Feminist Philosophers

News feminist philosophers can use

Sex-reassignment surgery and US companies February 17, 2008

Filed under: human rights,intersectionality — jj @ 7:11 pm

Many of us do not think of large US financial institutions as hotbeds of progressive social change.   We all know that the rush over the last decade to form “business ethics” courses was in response to a very visible need.  And many of us worry that the plight of the planet and its people is tied  to the practices of these large companies.

Still, we also think that progressive social practices just work better.  If that’s so, wouldn’t these companies get on board pretty quickly?  Indeed.

From the NY Times:

Goldman Sachs bankers and traders enjoy famously big bonuses and, this year, a little extra job security thanks to their firm’s ability to steer clear of the worst effects of the subprime mortgage debacle.

Now, they can add something else to the list of reasons why life is great at Goldman: free sex-change surgery.

… A recent survey of more than 1,000 employers conducted by the Human Rights Campaign found that many banks, law firms and other large companies have added at least partial coverage of transgender treatments to their medical plans.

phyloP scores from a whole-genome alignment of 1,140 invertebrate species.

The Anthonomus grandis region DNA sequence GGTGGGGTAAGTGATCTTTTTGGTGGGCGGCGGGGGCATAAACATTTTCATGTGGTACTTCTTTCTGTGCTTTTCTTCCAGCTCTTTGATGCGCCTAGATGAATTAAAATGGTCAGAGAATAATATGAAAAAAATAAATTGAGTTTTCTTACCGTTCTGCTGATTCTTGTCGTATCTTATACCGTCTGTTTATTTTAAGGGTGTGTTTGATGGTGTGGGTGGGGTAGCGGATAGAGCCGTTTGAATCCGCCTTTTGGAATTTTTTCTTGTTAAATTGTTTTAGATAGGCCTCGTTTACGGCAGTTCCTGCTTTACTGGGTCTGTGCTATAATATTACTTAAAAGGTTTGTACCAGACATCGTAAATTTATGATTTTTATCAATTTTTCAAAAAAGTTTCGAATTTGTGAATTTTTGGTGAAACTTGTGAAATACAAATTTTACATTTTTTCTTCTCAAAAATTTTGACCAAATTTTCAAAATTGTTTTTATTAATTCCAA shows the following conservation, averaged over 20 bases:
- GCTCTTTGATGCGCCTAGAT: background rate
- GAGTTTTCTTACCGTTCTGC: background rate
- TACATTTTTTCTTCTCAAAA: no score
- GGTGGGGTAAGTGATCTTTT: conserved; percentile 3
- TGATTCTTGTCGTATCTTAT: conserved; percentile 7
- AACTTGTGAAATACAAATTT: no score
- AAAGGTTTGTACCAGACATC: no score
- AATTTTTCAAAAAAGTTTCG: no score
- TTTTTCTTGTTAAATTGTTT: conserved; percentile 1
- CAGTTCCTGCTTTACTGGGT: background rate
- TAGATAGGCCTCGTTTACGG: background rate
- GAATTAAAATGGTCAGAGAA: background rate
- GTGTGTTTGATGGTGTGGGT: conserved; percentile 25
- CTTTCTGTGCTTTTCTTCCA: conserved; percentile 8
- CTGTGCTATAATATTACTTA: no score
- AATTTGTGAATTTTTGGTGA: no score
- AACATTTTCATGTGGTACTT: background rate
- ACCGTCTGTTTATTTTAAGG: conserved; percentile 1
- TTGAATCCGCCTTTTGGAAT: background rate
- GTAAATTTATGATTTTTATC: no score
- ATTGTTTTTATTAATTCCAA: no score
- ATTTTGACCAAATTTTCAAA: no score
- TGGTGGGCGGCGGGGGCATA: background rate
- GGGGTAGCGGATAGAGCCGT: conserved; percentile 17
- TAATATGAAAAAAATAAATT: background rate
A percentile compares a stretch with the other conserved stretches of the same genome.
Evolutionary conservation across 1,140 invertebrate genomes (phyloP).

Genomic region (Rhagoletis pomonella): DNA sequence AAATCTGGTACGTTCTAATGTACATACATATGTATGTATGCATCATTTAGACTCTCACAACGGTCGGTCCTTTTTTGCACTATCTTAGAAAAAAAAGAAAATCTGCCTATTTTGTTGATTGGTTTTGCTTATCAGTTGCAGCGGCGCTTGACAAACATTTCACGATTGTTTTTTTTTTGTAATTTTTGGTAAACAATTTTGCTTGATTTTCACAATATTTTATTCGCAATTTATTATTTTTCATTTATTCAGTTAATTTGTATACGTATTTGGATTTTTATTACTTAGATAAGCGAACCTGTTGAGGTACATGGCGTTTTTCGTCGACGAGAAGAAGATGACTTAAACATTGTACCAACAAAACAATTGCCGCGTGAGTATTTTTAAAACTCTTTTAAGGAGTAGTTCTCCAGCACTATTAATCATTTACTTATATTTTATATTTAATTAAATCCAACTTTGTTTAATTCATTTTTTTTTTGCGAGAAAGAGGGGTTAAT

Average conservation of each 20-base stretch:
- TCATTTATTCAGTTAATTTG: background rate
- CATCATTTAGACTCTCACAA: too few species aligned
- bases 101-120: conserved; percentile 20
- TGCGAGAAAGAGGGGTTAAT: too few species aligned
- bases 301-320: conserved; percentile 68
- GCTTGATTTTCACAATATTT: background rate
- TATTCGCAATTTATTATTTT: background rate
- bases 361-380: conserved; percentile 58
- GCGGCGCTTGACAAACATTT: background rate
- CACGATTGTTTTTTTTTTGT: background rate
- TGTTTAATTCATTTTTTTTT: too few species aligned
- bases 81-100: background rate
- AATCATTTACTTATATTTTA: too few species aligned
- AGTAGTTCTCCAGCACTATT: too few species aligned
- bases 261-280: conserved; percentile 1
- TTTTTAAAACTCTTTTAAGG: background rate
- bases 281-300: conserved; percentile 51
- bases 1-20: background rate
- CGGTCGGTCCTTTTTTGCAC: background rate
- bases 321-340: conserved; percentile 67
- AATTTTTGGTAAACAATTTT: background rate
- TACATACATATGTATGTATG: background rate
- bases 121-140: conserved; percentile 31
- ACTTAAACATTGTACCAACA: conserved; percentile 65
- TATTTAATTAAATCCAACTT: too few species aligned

Bank of America, Wachovia and Deutsche Bank are among the firms who now cover such treatments to some extent, Fortune.com said. Goldman and Bank of America will cover the cost of the actual operation. At Wachovia, sex reassignment surgery is considered elective, and so the operation is not covered but related prescriptions and post-operative counseling are.

But here comes the kicker; can you imagine many philosophy departments professing the goals in the first para below, or even considering the link made in the second?

Goldman’s enhanced medical coverage is part of the firm’s efforts to “recruit and retain a more diverse workforce,” a Goldman spokesperson told Fortune.

The expanded coverage may cost employers a bit more in the short term, but it’s a small price to pay to attract and keep top talent, Pauline Park, chair of the New York Association for Gender Rights Advocacy, told Fortune. “[A]ny employer that does not clearly include gender identity in their employment policies may send a signal that they’re not supportive,” she said.

 

 
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